The Central Committee, chaired by the President, serves as the executive arm of the Bar, and manages its affairs. The Central Committee consists of 17 members. In addition to the Central Committee there are some 100 professional legislative and international relations sub-committees, in which about 2,000 lawyers are active on a voluntary basis.

 

The Bar Association Auditor: Pursuant to the Bar Association Law, the National Council elects an internal auditor for a period of five years.

 

The Bar also has a number of associated entities operating on its behalf:

The Publishing House: Operates as a limited company, and publishes CDs of case law, the quaterly journal "Hapraklit", the advocates' diary and professional literature.

The Institute of Continuing Legal Education: An independent non-profit organization founded by the Bar for continuing legal studies.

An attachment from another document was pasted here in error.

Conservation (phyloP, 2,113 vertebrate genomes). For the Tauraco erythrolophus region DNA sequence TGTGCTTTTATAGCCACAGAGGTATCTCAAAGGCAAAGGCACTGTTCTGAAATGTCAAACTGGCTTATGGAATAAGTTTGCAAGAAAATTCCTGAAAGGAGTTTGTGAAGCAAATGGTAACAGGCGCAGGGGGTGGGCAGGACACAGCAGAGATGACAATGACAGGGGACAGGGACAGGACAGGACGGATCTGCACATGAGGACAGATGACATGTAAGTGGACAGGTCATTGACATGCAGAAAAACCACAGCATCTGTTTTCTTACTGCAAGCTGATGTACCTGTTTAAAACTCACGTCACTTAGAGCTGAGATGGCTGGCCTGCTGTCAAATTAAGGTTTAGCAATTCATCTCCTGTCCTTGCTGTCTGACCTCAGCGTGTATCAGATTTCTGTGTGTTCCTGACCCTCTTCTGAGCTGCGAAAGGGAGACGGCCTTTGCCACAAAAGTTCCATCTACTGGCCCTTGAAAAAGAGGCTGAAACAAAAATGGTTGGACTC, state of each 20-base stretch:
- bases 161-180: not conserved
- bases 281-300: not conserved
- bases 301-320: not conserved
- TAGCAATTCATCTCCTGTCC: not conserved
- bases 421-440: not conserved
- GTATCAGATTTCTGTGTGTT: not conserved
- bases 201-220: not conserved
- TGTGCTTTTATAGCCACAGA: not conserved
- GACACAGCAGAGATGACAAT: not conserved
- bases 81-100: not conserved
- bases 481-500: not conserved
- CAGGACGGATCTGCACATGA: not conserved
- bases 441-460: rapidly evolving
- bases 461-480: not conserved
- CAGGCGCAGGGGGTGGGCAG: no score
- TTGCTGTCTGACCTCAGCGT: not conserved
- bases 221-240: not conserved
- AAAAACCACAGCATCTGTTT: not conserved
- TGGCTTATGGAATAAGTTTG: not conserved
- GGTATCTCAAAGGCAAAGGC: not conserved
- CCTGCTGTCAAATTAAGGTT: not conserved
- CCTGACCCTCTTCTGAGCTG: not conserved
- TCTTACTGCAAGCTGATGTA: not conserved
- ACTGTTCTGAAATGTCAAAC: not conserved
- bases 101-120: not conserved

The Pension Fund: The fund is not open to new members. Efforts are being been made to establish a new fund.

The International Association of Jewish Lawyers and Jurists, which is supported by the Bar, was established in 1969 in recognition of the importance of collaboration between Israeli lawyers and their Jewish counterparts throughout the world.

The Mediation Institute, in which some 1000 advocates are registered as mediators, classified according to their areas of expertise and experience.

 

Functional Structure Figure 1

 

 

5. Budget

 

The Bar Associations budget is financed by annual membership payments and fees imposed by law, the amount of which varies in accordance with the members experience and age, and is presented each year for approval by the National Council.

 

6. Interns and Candidates for Membership